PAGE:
Doyle calls for Long Term Solutions to Tackle Mental Health Awareness:
Fianna Fáil local election candidate for Greystones James Doyle is calling for more “long term solutions to improve Mental Health Awareness”. Together with several of his friends, he participated in this year’s Darkness into Light 5km walk/run on Saturday 10 May, an annual initiative raising awareness of suicide. Mental health has long been a cause that is close to his heart. Although this year was the inaugural Wicklow leg of the national event, he has taken part in the walk every year since 2011.
“As a young person I am very concerned about mental well being particularly in light of youth unemployment. I have seen many friends struggle with the sense of isolation that often comes with unemployment. Other friends have emigrated and I too have been forced to work abroad. I have seen first-hand the effects on families and friends – for parents the concern is often acute. Some people take to emigration like a duck to water but for many others the transition is not so seamless. Social media and Skype can help young people keep in touch with home, but that isn’t always enough.”
Doyle, a young solicitor and former student representative, pinpoints youth education, development and employment as the missing link in the Government’s strategy to get Ireland back on its feet.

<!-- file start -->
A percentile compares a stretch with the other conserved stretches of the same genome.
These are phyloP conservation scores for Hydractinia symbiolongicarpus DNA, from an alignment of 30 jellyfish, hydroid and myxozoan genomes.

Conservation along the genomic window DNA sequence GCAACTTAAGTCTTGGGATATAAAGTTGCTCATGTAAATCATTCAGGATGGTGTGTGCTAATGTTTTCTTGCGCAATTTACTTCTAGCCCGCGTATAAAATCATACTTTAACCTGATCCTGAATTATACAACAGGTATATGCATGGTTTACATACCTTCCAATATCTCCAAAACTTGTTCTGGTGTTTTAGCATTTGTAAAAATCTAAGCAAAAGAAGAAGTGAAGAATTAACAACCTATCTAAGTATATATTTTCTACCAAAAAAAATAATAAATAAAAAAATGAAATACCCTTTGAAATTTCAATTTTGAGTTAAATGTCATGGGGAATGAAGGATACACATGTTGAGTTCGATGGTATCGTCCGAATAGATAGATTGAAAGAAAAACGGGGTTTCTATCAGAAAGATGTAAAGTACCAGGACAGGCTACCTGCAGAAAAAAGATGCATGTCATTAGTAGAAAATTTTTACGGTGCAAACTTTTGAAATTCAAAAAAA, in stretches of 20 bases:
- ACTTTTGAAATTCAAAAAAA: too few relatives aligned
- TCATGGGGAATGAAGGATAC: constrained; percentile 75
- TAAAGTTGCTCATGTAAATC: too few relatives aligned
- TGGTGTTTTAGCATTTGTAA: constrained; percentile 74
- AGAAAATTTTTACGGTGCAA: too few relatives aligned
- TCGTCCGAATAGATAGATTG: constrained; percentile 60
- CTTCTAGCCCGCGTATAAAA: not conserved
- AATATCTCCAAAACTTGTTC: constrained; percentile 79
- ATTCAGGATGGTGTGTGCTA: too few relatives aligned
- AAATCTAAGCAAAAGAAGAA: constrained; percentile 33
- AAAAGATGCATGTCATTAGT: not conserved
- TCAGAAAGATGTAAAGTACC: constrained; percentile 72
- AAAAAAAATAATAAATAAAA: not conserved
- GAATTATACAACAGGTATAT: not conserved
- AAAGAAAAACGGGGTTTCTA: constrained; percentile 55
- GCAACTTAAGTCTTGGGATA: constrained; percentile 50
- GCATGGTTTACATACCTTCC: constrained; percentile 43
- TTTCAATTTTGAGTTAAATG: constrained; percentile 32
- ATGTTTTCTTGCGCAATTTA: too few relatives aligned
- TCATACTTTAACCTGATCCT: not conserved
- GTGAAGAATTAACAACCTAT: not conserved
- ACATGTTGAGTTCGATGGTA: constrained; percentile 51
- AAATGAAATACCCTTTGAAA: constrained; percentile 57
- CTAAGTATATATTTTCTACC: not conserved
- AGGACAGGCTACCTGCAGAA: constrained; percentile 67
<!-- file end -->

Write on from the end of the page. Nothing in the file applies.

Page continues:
“Everyone knows employment opportunities remain thin on the ground for the under-35’s, we also know that a ‘job for life’ is a thing of the past. What we don’t necessarily appreciate is the toll these changed realities take on our mental health. We have seen a rise in youth mental health problems which I feel is intrinsically linked to the lack of employment.”
Doyle acknowledged that “there is no easy solution”, but he is encouraged by the community spirit displayed by people affected by and concerned with mental health. “In recent months I have listened to the concerns and experiences of young people who feel confident enough to share their story with me. They will tell you that while many people suffering will reach out to someone close or seek professional help many others will not. We need to do more to help these young people.
Groups such as CASPER and PIETA HOUSE continuously underscore the need to address mental health when I attend their meetings and I participate in their awareness campaigns. It’s one thing to read statistics, it’s quite another to hear a mother speak openly about the loss of her child to suicide.”
Doyle continues that he is “delighted to support SEE CHANGE in their month long national Green Ribbon Campaign to get people talking openly about mental health problems in May 2014. The aim is to make the month of May every year synonymous with promoting open conversation of mental health and challenging the stigma of mental health problems. Just like the pink ribbon has become a powerful symbol for breast cancer awareness, the lime green ribbon will become the international symbol for challenging the stigma of mental health problems. I will be wearing the ribbon with pride throughout the month of May, and I urge everyone to participate in the National Time to Talk Day on Friday May 16th by simply making the time and space for conversation about mental health with family, friends and colleagues”.
Doyle pledges to continue making the case for greater awareness of, and investment in, mental health services: “I will do all I can to seek out ways in which the experience of community groups, insights of family and friends and perspectives of those affected by social or economic hardship can be combined with available resources to improve awareness and support.”